SEELISBERG, Switzerland — Far-right and populist parties have seized influence and power across Europe in recent years, but Swiss voters appear poised to deliver a rebuke in parliamentary elections Sunday to one of the first to gain political traction, the Swiss People’s Party.
In the last parliamentary balloting, in 2015, the Swiss People’s Party won close to 30 percent of the popular vote by stirring up alarm over the migrant crisis in Europe, and pushing fiercely nationalist positions on Muslims and the European Union.
In the past, to support a referendum on expelling migrants who commit a crime, the party put up posters showing white sheep kicking black sheep off a Swiss flag. And in calling for a ban on building minarets at mosques, party posters depicted the towers as missiles.
The party is following a similar playbook this year. Before the voting Sunday, it released a poster showing worms — one of them ringed by the stars of the EU flag — gnawing on a rosy red Swiss apple. “Are we going to let Switzerland be destroyed by leftists, do-gooders and pro-Europeans?” it asked.
But even here in conservative Seelisberg, a picture-postcard Alpine village that reflects Switzerland’s traditions of independence and resistance to foreign intruders, some now say the party is out of step with the times, economically and environmentally.
“They want to pull everyone back to the mountains,” said Hans Aschwanden, a local cheese maker whose family has lived in the area for at least 400 years and who represents hundreds of members of a national cheese association. Its members have profited from easy access to European markets, Aschwanden said. “We don’t want to go back to that,” he added, referring to a more isolated past.
Specialists have predicted that the Swiss People’s Party could lose 10 seats in the lower house of parliament, although it would still be the biggest party in the 200-member body. If that holds true, the party would still hold two of the seven portfolios in the federal government. In Switzerland’s political system, which is geared to promoting compromise, portfolios are also currently held by the center-left Social Democrats and by two center-right parties, the Christian Democrats and the Liberals.
The parliamentary campaign has been dominated by climate change issues, partly prompted by environmental protests led by the young Swedish activist Greta Thunberg. Opinion polls have suggested that the main winners will be the left-wing Green and Green Liberal parties, which have long advocated environmental issues and which could increase their share of the popular vote by several percentage points. Centrist parties, too, have taken up the cause to protect their vote share.
The Swiss People’s Party, eschewing slicker campaigns mounted by the far right in neighboring Austria, has scornfully played down national green initiatives, and looks set to lose 2 to 3 percentage points, polls suggest.
“This strange, fascinating girl is somehow hypnotizing and monopolizing the interest of many people in Switzerland,” Roger Köppel, a prominent Swiss People’s Party lawmaker, said of Thunberg. “It’s been difficult to get our message across.”
Even if the far-right party retains its dominant position in parliament, stronger representation of left-leaning parties will add impetus for more action on climate policy, said Pascal Sciarini, a professor of political science at the University of Geneva. Switzerland has committed to cutting carbon emissions to zero by 2050, and parliament is scheduled to take up more climate items, including a proposal for taxing air travel.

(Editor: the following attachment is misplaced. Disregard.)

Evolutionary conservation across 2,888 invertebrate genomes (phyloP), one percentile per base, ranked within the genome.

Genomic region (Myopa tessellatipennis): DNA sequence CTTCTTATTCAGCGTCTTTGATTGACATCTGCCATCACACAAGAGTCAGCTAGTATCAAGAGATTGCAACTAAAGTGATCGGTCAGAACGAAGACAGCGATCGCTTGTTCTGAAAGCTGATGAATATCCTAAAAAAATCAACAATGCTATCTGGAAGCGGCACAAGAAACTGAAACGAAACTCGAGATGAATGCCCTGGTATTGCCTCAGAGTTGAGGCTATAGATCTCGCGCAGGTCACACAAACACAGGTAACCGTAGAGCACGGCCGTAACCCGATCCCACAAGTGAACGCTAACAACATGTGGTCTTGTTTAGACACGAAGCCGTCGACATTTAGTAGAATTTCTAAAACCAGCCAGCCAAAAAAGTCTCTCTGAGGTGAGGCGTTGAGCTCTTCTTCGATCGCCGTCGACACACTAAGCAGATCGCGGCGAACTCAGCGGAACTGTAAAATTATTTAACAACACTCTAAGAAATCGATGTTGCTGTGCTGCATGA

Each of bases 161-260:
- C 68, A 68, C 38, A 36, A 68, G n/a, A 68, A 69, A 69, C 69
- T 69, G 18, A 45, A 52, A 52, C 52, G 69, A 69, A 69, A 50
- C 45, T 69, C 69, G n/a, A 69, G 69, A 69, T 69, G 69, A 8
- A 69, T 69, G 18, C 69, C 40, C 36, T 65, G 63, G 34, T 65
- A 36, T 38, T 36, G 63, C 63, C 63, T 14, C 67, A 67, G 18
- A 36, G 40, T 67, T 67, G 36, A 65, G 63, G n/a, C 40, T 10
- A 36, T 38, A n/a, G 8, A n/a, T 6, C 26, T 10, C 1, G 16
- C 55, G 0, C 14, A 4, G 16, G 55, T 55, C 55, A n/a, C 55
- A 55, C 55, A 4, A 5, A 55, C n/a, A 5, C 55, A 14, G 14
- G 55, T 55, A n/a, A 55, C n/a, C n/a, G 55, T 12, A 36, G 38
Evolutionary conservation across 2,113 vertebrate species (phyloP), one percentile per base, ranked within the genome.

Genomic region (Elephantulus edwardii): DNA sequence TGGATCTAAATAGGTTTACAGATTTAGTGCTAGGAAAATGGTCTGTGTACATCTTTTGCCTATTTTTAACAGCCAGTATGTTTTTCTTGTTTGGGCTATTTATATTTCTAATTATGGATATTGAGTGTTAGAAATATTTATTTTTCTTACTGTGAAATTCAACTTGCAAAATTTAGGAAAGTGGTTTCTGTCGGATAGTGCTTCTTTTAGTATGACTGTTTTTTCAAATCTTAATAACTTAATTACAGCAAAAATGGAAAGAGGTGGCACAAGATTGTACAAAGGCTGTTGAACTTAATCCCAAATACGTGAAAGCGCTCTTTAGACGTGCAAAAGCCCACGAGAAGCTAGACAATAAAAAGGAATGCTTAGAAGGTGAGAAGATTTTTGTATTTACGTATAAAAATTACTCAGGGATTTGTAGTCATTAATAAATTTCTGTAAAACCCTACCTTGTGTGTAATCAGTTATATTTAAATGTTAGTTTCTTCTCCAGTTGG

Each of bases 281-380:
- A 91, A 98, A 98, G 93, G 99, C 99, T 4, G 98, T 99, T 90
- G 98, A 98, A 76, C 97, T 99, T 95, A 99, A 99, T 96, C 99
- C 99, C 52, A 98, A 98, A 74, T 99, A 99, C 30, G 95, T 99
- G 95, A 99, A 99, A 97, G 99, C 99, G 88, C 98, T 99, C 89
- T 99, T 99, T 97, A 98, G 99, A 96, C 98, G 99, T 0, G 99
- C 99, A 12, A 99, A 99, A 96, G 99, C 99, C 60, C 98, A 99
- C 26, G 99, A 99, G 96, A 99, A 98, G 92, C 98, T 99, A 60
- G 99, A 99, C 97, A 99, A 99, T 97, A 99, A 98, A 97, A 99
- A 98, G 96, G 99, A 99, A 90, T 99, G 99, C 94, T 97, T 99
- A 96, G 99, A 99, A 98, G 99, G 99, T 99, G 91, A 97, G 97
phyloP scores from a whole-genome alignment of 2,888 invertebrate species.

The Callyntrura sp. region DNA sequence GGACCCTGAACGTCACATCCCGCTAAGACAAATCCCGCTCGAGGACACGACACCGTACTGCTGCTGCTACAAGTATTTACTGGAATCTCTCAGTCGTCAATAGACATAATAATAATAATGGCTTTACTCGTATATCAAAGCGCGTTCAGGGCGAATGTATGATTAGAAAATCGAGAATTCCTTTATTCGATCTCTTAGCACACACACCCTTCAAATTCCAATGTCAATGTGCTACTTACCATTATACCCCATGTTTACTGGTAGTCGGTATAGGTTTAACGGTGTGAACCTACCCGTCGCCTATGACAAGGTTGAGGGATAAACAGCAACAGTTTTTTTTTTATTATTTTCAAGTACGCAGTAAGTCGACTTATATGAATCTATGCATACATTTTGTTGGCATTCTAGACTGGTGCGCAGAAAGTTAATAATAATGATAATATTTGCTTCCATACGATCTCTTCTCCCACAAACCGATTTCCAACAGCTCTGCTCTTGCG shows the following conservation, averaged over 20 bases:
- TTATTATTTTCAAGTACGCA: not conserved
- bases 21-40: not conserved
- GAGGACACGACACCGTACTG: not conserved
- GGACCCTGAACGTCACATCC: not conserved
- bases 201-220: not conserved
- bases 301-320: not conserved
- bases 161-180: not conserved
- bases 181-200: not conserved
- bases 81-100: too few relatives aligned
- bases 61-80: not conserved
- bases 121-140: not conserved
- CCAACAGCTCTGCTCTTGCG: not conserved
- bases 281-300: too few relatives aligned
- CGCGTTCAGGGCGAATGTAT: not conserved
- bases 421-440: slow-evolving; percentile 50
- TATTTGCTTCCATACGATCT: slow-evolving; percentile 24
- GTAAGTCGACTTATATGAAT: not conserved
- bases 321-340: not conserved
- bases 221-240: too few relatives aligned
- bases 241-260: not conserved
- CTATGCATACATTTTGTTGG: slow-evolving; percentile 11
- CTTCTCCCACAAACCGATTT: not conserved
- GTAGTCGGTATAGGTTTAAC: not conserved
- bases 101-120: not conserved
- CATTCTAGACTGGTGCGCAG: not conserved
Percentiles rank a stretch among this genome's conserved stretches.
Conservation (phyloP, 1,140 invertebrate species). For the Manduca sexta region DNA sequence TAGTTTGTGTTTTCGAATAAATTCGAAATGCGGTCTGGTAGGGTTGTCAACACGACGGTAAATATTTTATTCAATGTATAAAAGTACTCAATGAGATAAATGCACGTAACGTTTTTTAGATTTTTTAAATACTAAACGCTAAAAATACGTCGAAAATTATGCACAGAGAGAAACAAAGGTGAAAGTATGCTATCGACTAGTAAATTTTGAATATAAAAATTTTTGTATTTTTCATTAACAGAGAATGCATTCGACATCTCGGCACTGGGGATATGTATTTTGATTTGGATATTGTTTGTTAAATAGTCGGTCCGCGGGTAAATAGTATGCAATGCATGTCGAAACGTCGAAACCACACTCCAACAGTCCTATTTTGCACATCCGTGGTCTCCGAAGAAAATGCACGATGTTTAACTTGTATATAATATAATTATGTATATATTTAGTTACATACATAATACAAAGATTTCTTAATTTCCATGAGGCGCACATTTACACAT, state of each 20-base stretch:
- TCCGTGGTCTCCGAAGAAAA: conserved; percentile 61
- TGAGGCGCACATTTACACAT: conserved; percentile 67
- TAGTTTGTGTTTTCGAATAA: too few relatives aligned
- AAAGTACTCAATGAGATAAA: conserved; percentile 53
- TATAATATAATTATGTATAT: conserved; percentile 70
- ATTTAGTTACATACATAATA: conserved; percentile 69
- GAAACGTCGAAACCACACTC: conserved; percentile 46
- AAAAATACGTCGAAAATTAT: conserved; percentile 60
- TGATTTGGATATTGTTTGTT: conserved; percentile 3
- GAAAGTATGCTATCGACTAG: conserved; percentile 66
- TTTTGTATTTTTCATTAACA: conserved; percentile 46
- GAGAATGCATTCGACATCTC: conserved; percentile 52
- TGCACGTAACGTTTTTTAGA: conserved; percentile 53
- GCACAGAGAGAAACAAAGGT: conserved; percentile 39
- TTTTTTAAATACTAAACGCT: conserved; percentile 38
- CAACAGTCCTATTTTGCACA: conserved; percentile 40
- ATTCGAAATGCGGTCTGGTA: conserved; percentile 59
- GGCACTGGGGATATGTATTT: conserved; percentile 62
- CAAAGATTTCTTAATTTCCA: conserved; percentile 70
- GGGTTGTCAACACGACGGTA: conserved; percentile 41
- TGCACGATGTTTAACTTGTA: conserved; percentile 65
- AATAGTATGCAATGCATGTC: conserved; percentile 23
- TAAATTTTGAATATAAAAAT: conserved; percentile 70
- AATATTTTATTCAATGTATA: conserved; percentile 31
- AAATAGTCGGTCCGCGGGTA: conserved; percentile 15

Activists express hope that the action will spread to wider issues. “There’s a huge window of opportunity in this election and in the months after when more progressive forces are in parliament,” said Flavia Kleiner, a founder of Operation Libero, a crowdfunded and social media-savvy group that seeks to galvanize public support for liberal causes and institutions. “We want progressives to develop a new vision for Switzerland,” she added.
The bigger question is whether the result will signal a shift in Swiss politics away from the right-leaning agenda of the last 30 years or be merely a reflection of circumstances peculiar to this election.
“We will see,” Köppel said. The Swiss People’s Party has experienced drops in popular support in the past, but came back stronger than ever. Soon after Sunday’s election, debate will resume on a contentious agreement laying out a framework for relations with the EU. There is nothing more important to his party, Köppel said, than defending the country’s independence from the bloc and what he called the worst deal Switzerland had struck in 700 years.
The party has called for a referendum next May on a motion to end the free movement of people, which is enshrined in EU policy. If successful, it would lead to the unraveling of more than 20 agreements that govern Switzerland’s trade and economic ties with its major trading partners in Europe.
Still, there are warning signals that the far-right party’s influence may be weakening fundamentally. The party has been on the losing side of six of the last seven national referendums, including on issues reflecting its core values. Among them were a vote this May that approved the tightening of gun rules to align with the European Union, one in 2018 that rejected giving Swiss law precedence over international treaties, and one in 2016 that opposed the automatic expulsion of immigrants for even minor offenses.
Those results pointed to growing engagement by younger voters who previously were politically apathetic, said Kleiner, the liberal activist. Support for the Swiss People’s Party is strongest among those aged 50 and over. By contrast, the Green Party’s support is strongest among those under 40.